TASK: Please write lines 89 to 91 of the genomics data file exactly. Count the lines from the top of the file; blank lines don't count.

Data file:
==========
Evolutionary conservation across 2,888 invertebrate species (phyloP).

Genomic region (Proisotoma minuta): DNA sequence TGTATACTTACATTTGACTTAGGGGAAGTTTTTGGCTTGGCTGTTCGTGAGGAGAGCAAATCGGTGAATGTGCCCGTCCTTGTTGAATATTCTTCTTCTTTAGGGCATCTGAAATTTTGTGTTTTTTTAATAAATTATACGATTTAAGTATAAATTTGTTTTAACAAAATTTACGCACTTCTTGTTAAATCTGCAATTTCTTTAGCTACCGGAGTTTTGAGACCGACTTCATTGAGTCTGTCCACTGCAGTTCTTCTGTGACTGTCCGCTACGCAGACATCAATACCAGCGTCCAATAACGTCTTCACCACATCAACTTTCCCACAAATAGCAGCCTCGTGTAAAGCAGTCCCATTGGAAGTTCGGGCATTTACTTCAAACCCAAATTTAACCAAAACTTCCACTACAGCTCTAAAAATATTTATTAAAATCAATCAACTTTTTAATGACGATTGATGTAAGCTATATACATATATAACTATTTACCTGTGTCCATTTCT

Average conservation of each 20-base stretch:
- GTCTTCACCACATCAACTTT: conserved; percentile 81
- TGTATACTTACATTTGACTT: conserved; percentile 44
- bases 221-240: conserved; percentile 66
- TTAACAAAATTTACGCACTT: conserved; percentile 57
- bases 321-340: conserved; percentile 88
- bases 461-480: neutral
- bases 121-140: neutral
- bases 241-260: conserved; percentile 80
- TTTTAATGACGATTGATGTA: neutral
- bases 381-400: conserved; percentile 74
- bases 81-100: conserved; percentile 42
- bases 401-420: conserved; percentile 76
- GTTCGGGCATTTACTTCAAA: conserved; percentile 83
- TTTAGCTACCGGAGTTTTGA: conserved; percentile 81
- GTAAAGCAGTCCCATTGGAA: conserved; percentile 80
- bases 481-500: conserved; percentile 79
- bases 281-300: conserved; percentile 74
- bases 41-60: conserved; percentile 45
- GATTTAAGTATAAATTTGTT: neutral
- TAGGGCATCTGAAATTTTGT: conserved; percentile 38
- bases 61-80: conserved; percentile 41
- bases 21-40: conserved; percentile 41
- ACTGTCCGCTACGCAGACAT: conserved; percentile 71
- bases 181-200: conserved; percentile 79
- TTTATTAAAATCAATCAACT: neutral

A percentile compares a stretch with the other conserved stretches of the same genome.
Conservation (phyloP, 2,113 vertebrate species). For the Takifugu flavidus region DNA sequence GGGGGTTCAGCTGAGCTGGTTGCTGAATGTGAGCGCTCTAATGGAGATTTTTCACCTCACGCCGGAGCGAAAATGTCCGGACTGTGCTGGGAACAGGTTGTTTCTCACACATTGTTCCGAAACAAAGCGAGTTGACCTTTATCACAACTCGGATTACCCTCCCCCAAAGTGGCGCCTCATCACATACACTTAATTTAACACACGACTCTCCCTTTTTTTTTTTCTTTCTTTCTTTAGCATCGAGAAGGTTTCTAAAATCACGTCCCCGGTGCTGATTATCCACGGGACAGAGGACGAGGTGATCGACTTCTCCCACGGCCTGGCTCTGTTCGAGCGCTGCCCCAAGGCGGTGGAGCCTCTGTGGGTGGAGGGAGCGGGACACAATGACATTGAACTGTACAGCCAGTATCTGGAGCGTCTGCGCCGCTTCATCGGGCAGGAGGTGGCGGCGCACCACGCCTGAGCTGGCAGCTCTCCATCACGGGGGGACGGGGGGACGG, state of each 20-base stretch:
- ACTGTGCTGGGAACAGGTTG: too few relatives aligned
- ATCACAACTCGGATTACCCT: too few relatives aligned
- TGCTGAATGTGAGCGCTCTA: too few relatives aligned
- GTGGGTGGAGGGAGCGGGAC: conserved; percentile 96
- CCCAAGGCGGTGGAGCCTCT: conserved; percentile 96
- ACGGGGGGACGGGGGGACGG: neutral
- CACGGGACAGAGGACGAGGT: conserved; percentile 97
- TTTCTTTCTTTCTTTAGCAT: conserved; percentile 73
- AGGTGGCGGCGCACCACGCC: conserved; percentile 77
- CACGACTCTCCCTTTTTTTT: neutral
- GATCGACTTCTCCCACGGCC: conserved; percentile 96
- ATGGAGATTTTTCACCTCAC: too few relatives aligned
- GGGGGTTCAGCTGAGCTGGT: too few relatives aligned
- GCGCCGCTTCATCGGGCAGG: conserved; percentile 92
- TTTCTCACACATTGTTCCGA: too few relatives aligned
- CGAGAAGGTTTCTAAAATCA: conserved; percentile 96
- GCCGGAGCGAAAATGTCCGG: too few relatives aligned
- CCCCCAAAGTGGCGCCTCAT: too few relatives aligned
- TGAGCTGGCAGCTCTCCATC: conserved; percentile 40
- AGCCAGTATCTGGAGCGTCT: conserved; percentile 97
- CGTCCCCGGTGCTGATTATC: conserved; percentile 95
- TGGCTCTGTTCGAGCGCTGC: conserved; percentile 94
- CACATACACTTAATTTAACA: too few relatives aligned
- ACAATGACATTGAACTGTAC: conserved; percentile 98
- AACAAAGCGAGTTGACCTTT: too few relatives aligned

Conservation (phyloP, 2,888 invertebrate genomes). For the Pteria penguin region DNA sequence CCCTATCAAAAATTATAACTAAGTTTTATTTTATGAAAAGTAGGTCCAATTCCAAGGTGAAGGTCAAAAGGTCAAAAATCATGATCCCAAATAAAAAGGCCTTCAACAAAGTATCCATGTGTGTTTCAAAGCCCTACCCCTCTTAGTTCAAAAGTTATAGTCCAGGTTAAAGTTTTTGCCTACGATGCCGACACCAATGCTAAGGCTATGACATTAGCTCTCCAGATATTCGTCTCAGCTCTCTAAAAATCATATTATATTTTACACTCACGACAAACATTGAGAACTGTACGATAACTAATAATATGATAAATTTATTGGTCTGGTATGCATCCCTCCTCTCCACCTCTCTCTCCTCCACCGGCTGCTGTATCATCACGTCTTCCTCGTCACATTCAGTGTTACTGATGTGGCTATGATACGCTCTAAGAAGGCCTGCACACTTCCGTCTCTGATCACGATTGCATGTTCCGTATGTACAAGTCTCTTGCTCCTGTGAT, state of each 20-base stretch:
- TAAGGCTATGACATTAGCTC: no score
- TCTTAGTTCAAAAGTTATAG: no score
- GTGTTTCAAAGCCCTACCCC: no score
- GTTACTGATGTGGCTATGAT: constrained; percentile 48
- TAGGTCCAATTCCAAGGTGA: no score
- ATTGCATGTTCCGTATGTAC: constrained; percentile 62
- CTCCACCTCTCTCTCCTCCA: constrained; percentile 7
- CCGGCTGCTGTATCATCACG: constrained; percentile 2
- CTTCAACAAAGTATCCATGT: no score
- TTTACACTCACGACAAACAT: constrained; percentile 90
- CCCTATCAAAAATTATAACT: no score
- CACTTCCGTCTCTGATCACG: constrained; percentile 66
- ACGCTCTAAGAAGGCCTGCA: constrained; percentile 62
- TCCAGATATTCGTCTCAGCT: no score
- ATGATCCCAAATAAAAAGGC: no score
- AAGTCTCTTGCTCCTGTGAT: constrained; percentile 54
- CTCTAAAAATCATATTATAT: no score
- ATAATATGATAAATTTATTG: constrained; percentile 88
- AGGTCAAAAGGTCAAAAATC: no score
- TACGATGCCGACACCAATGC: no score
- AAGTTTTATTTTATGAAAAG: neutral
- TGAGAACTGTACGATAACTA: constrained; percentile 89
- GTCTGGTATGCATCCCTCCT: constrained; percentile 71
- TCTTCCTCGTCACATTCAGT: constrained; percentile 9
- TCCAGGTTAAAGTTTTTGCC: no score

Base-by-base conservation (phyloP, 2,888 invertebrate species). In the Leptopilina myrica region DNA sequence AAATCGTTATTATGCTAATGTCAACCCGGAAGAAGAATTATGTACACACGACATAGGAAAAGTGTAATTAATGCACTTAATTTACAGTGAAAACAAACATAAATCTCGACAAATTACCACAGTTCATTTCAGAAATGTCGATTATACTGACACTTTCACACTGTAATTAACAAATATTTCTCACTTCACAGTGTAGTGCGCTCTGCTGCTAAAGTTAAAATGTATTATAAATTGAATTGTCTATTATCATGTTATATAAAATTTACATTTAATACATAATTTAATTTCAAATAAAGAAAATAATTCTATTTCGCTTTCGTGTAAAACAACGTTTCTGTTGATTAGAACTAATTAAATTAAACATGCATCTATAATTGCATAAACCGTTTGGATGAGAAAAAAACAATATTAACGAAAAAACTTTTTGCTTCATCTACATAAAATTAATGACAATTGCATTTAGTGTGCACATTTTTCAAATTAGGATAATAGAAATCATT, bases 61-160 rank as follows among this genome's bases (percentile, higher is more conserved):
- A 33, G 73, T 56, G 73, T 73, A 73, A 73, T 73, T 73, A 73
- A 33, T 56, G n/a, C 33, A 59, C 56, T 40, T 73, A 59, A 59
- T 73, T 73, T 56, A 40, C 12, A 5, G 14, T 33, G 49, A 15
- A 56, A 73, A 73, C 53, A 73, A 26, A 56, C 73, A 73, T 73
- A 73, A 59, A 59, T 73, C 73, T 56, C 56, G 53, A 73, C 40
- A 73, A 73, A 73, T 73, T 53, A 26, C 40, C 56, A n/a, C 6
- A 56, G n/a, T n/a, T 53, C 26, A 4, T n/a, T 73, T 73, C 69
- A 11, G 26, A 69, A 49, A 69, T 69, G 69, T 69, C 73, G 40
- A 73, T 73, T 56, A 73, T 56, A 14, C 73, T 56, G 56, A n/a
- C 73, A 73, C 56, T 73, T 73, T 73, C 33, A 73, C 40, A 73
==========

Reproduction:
- A 56, G n/a, T n/a, T 53, C 26, A 4, T n/a, T 73, T 73, C 69
- A 11, G 26, A 69, A 49, A 69, T 69, G 69, T 69, C 73, G 40
- A 73, T 73, T 56, A 73, T 56, A 14, C 73, T 56, G 56, A n/a